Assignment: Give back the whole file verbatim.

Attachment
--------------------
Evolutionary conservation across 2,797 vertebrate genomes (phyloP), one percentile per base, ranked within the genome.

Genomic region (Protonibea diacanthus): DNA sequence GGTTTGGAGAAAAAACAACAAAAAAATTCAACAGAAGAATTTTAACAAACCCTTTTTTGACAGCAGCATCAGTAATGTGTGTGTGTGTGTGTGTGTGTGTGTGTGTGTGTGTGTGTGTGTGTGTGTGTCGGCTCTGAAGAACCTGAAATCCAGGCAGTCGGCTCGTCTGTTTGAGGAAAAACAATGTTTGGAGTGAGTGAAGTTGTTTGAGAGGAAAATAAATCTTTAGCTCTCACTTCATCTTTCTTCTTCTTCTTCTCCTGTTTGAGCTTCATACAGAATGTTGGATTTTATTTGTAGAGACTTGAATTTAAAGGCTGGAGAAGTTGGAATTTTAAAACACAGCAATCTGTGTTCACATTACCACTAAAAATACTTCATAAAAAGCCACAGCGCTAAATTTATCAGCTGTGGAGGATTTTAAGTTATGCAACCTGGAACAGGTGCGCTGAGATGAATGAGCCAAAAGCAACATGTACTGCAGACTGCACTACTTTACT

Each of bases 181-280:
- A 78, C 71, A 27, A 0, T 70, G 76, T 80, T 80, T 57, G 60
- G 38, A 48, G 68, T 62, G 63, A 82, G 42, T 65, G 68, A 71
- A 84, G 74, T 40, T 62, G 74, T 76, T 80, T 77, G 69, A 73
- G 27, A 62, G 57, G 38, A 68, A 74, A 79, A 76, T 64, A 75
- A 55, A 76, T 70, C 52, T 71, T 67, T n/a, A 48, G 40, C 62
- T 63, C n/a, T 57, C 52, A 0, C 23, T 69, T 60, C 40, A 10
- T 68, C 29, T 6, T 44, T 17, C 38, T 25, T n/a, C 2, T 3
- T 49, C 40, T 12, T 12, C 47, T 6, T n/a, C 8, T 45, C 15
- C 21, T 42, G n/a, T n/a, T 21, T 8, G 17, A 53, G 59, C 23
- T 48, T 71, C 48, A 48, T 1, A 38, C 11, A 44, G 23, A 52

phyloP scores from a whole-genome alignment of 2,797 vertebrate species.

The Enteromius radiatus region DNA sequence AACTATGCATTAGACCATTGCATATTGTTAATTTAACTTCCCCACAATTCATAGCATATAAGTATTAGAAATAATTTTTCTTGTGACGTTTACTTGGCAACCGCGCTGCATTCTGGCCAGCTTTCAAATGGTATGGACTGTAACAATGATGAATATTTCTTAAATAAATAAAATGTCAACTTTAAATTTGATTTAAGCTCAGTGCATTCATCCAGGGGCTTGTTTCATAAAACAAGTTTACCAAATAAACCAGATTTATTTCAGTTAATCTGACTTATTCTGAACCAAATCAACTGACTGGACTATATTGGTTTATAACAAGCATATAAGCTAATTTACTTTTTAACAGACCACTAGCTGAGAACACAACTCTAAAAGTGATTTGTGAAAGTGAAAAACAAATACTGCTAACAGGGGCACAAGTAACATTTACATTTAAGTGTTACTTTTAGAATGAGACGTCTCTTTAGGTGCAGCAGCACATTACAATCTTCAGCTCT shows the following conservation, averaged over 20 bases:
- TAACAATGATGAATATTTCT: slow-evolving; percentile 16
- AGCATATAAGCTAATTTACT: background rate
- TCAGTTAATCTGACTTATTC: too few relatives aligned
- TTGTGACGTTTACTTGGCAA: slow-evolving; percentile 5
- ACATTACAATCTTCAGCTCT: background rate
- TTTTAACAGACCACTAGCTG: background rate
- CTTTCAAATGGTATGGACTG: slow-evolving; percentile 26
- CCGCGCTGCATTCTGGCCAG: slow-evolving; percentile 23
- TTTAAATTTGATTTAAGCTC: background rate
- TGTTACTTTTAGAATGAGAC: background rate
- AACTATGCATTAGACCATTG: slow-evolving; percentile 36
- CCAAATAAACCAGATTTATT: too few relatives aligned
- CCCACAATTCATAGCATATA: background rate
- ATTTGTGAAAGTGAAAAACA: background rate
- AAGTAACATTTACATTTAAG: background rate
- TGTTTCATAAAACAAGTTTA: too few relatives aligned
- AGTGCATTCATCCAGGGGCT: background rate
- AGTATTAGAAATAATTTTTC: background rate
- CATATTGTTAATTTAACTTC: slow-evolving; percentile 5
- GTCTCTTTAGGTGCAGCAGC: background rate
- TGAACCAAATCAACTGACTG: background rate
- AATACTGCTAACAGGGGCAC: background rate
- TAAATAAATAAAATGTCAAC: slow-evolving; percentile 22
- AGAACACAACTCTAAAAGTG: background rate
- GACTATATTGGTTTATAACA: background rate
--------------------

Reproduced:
Evolutionary conservation across 2,797 vertebrate genomes (phyloP), one percentile per base, ranked within the genome.

Genomic region (Protonibea diacanthus): DNA sequence GGTTTGGAGAAAAAACAACAAAAAAATTCAACAGAAGAATTTTAACAAACCCTTTTTTGACAGCAGCATCAGTAATGTGTGTGTGTGTGTGTGTGTGTGTGTGTGTGTGTGTGTGTGTGTGTGTGTGTCGGCTCTGAAGAACCTGAAATCCAGGCAGTCGGCTCGTCTGTTTGAGGAAAAACAATGTTTGGAGTGAGTGAAGTTGTTTGAGAGGAAAATAAATCTTTAGCTCTCACTTCATCTTTCTTCTTCTTCTTCTCCTGTTTGAGCTTCATACAGAATGTTGGATTTTATTTGTAGAGACTTGAATTTAAAGGCTGGAGAAGTTGGAATTTTAAAACACAGCAATCTGTGTTCACATTACCACTAAAAATACTTCATAAAAAGCCACAGCGCTAAATTTATCAGCTGTGGAGGATTTTAAGTTATGCAACCTGGAACAGGTGCGCTGAGATGAATGAGCCAAAAGCAACATGTACTGCAGACTGCACTACTTTACT

Each of bases 181-280:
- A 78, C 71, A 27, A 0, T 70, G 76, T 80, T 80, T 57, G 60
- G 38, A 48, G 68, T 62, G 63, A 82, G 42, T 65, G 68, A 71
- A 84, G 74, T 40, T 62, G 74, T 76, T 80, T 77, G 69, A 73
- G 27, A 62, G 57, G 38, A 68, A 74, A 79, A 76, T 64, A 75
- A 55, A 76, T 70, C 52, T 71, T 67, T n/a, A 48, G 40, C 62
- T 63, C n/a, T 57, C 52, A 0, C 23, T 69, T 60, C 40, A 10
- T 68, C 29, T 6, T 44, T 17, C 38, T 25, T n/a, C 2, T 3
- T 49, C 40, T 12, T 12, C 47, T 6, T n/a, C 8, T 45, C 15
- C 21, T 42, G n/a, T n/a, T 21, T 8, G 17, A 53, G 59, C 23
- T 48, T 71, C 48, A 48, T 1, A 38, C 11, A 44, G 23, A 52

phyloP scores from a whole-genome alignment of 2,797 vertebrate species.

The Enteromius radiatus region DNA sequence AACTATGCATTAGACCATTGCATATTGTTAATTTAACTTCCCCACAATTCATAGCATATAAGTATTAGAAATAATTTTTCTTGTGACGTTTACTTGGCAACCGCGCTGCATTCTGGCCAGCTTTCAAATGGTATGGACTGTAACAATGATGAATATTTCTTAAATAAATAAAATGTCAACTTTAAATTTGATTTAAGCTCAGTGCATTCATCCAGGGGCTTGTTTCATAAAACAAGTTTACCAAATAAACCAGATTTATTTCAGTTAATCTGACTTATTCTGAACCAAATCAACTGACTGGACTATATTGGTTTATAACAAGCATATAAGCTAATTTACTTTTTAACAGACCACTAGCTGAGAACACAACTCTAAAAGTGATTTGTGAAAGTGAAAAACAAATACTGCTAACAGGGGCACAAGTAACATTTACATTTAAGTGTTACTTTTAGAATGAGACGTCTCTTTAGGTGCAGCAGCACATTACAATCTTCAGCTCT shows the following conservation, averaged over 20 bases:
- TAACAATGATGAATATTTCT: slow-evolving; percentile 16
- AGCATATAAGCTAATTTACT: background rate
- TCAGTTAATCTGACTTATTC: too few relatives aligned
- TTGTGACGTTTACTTGGCAA: slow-evolving; percentile 5
- ACATTACAATCTTCAGCTCT: background rate
- TTTTAACAGACCACTAGCTG: background rate
- CTTTCAAATGGTATGGACTG: slow-evolving; percentile 26
- CCGCGCTGCATTCTGGCCAG: slow-evolving; percentile 23
- TTTAAATTTGATTTAAGCTC: background rate
- TGTTACTTTTAGAATGAGAC: background rate
- AACTATGCATTAGACCATTG: slow-evolving; percentile 36
- CCAAATAAACCAGATTTATT: too few relatives aligned
- CCCACAATTCATAGCATATA: background rate
- ATTTGTGAAAGTGAAAAACA: background rate
- AAGTAACATTTACATTTAAG: background rate
- TGTTTCATAAAACAAGTTTA: too few relatives aligned
- AGTGCATTCATCCAGGGGCT: background rate
- AGTATTAGAAATAATTTTTC: background rate
- CATATTGTTAATTTAACTTC: slow-evolving; percentile 5
- GTCTCTTTAGGTGCAGCAGC: background rate
- TGAACCAAATCAACTGACTG: background rate
- AATACTGCTAACAGGGGCAC: background rate
- TAAATAAATAAAATGTCAAC: slow-evolving; percentile 22
- AGAACACAACTCTAAAAGTG: background rate
- GACTATATTGGTTTATAACA: background rate